Who Do You Think You Are?

cokecansMy name is Scott Voland. It was given to me by my parents and forms the core of my identity. At the same time, I acquired other names – son, grandson, cousin. In time, I also became known as brother, schoolmate, and friend.

Over the years, I’ve added other names; other identities. Some were the result of external influences. Others were acquired by choice. Husband, father, employee, neighbor; these are identities I gave serious thought to before taking on. By accepting these roles, I’ve chosen to alter the course of my life and that of others as well.

Just like me, you have multiple names; identities that define who you are and how you act within certain situations and relationships. Many of these exist within the context of work. Think of the labels you operate under: associate, teammate, manager, leader; the list goes on. Each of these carries expectations for behavior, observable actions that indicate we have willing stepped into the role.

Hopefully, we take our identities seriously. We don’t take on roles lightly, ignoring the implications of our choices. That’s because the roles we identify with, and the way we behave within those roles, have tremendous impact on everyone involved.

When we act in accordance with the roles we’ve taken on, we realize the best version of ourselves. We feel complete and fulfilled because what we profess to be and what we are achieve alignment. Others who rely on us feed on this synchronicity and are enabled to perform in accordance with their chosen identities.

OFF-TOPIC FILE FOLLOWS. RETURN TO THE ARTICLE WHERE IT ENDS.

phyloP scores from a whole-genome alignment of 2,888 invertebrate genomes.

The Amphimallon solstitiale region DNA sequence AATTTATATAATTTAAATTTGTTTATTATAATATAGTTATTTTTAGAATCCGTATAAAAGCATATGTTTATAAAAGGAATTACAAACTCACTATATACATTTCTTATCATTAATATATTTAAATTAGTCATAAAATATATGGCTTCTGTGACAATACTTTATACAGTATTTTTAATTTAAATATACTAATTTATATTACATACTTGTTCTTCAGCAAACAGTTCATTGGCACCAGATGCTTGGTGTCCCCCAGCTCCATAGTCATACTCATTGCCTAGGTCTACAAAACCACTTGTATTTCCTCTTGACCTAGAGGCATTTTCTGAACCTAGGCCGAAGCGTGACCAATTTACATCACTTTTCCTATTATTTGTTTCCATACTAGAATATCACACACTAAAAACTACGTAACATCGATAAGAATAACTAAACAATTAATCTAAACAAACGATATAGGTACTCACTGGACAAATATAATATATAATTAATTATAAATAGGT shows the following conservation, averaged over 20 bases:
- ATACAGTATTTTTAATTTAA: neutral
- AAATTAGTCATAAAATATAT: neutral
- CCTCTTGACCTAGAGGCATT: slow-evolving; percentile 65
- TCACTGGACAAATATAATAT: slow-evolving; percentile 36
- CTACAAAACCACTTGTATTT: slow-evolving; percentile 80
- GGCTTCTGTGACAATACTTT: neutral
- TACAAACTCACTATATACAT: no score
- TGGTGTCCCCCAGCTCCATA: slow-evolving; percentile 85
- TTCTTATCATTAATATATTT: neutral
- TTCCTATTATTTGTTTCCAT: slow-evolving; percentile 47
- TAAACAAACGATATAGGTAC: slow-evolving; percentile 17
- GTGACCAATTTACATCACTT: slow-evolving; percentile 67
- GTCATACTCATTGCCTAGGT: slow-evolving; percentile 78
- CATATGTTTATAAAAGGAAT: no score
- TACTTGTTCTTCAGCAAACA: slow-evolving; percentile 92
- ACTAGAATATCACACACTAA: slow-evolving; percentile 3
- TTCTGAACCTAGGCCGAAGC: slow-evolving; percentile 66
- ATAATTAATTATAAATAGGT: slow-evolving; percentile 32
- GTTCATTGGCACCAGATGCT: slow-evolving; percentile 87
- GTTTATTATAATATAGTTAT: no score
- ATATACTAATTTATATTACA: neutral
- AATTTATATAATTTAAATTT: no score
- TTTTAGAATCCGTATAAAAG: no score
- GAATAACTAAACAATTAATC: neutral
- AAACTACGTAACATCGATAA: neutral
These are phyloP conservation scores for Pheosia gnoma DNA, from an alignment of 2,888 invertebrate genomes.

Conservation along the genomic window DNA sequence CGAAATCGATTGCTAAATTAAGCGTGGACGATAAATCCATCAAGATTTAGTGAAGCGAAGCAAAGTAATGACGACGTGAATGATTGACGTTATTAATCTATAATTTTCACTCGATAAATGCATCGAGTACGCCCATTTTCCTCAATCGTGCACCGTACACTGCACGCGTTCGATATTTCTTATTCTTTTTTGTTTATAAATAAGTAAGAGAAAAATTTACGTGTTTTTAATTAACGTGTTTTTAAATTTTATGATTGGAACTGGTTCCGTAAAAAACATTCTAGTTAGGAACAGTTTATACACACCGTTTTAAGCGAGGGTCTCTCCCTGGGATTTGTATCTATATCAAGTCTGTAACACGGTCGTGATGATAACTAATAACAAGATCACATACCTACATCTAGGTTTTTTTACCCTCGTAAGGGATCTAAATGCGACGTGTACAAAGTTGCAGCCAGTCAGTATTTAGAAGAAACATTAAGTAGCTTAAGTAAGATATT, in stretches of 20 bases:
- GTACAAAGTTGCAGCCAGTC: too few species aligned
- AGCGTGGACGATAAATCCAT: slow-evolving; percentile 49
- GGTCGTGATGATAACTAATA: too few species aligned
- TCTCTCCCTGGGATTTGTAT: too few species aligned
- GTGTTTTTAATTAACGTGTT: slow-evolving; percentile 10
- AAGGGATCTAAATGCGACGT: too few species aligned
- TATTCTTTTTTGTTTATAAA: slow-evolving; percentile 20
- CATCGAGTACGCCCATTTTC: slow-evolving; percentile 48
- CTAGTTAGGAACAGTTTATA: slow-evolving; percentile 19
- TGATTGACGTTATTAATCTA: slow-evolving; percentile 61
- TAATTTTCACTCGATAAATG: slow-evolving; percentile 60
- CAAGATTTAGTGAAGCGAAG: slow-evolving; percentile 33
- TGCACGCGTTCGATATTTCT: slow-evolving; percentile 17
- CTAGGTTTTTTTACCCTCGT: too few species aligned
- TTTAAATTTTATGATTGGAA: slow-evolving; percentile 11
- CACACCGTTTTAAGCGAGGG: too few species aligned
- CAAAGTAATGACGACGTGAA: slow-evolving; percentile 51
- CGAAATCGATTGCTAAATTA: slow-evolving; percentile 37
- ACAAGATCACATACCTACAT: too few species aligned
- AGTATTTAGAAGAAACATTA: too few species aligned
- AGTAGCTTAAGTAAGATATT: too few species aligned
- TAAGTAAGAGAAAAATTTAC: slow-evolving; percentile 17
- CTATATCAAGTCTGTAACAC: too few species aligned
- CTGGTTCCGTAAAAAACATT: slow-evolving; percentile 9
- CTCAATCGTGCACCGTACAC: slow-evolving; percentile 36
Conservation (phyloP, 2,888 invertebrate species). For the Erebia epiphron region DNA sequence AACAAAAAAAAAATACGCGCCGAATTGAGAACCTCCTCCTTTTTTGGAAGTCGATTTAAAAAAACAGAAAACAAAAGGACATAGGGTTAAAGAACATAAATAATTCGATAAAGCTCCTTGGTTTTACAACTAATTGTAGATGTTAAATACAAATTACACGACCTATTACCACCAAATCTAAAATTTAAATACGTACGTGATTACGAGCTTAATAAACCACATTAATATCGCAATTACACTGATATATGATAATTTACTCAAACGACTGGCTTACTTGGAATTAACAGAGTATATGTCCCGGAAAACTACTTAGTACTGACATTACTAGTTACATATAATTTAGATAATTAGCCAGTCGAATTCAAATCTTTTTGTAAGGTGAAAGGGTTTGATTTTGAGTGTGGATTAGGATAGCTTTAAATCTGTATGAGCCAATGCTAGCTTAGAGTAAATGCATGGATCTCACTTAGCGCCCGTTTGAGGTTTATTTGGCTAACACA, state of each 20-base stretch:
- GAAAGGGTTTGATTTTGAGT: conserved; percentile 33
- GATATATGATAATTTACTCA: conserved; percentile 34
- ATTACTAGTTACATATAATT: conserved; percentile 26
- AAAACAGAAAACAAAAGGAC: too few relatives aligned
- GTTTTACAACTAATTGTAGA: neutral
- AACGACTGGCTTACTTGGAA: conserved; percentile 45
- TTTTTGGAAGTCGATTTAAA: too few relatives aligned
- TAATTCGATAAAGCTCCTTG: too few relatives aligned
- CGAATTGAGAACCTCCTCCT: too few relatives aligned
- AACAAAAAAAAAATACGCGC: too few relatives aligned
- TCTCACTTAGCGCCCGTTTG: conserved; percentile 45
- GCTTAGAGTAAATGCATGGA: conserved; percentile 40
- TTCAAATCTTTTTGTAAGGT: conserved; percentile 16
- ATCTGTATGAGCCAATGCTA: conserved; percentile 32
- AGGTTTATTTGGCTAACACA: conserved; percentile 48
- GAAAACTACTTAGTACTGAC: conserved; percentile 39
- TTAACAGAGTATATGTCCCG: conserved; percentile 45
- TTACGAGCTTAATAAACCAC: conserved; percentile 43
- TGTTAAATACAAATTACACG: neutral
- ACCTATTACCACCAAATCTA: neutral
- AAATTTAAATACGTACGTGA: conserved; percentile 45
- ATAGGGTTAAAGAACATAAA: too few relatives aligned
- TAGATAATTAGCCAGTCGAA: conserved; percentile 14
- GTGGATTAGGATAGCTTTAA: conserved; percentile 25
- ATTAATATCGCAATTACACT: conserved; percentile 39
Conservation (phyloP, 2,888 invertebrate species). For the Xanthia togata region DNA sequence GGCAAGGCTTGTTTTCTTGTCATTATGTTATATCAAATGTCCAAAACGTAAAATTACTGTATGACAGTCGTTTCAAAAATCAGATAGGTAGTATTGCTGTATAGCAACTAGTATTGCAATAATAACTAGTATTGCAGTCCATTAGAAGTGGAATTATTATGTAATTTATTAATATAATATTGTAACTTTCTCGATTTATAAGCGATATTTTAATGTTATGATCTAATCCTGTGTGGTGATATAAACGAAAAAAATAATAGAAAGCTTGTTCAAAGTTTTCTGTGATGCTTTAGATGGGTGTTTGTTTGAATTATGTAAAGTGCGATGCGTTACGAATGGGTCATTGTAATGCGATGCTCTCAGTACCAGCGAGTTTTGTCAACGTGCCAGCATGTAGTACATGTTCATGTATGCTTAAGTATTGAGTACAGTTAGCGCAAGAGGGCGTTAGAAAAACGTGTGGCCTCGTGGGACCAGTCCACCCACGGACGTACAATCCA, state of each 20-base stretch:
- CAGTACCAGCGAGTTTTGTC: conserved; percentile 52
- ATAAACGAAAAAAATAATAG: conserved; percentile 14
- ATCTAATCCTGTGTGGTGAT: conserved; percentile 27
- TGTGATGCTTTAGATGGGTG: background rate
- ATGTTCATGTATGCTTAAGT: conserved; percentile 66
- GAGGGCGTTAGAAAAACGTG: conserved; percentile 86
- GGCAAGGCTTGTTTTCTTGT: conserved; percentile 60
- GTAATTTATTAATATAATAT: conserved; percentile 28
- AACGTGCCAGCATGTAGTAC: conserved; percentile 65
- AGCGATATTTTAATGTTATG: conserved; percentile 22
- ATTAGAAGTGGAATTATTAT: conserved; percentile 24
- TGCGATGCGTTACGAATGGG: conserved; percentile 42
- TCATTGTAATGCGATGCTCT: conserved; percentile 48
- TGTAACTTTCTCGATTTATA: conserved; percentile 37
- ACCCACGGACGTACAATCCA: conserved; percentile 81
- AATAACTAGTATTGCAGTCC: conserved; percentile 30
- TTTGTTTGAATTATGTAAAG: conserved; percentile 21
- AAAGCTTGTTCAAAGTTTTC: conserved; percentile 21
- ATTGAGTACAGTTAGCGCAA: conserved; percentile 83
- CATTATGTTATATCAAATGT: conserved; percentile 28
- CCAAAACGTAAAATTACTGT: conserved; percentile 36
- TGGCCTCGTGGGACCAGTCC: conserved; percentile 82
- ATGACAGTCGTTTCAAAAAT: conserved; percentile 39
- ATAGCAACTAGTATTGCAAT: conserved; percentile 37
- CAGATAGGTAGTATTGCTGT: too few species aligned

When our behavior fails to line up with expectations, we experience what can almost be described as an identity crisis. We fail to realize the best version of ourselves. We miss out on being who we are meant to be. Our coworkers feel the impact as well. They lose when we fall short of realizing our full potential.

The choice is obvious. Think about the identity you have chosen. Take stock of the behaviors associated with it. Act in accordance with those expectations. Anything less results in confusion, if not chaos.

My identity is still evolving. I continue to take on new and varied roles. I explore nuances of existing ones. Every day, I work to achieve more; to become the best version of myself possible. I do the best I can so that others can do the same. That’s who I am.

Who do you think you are?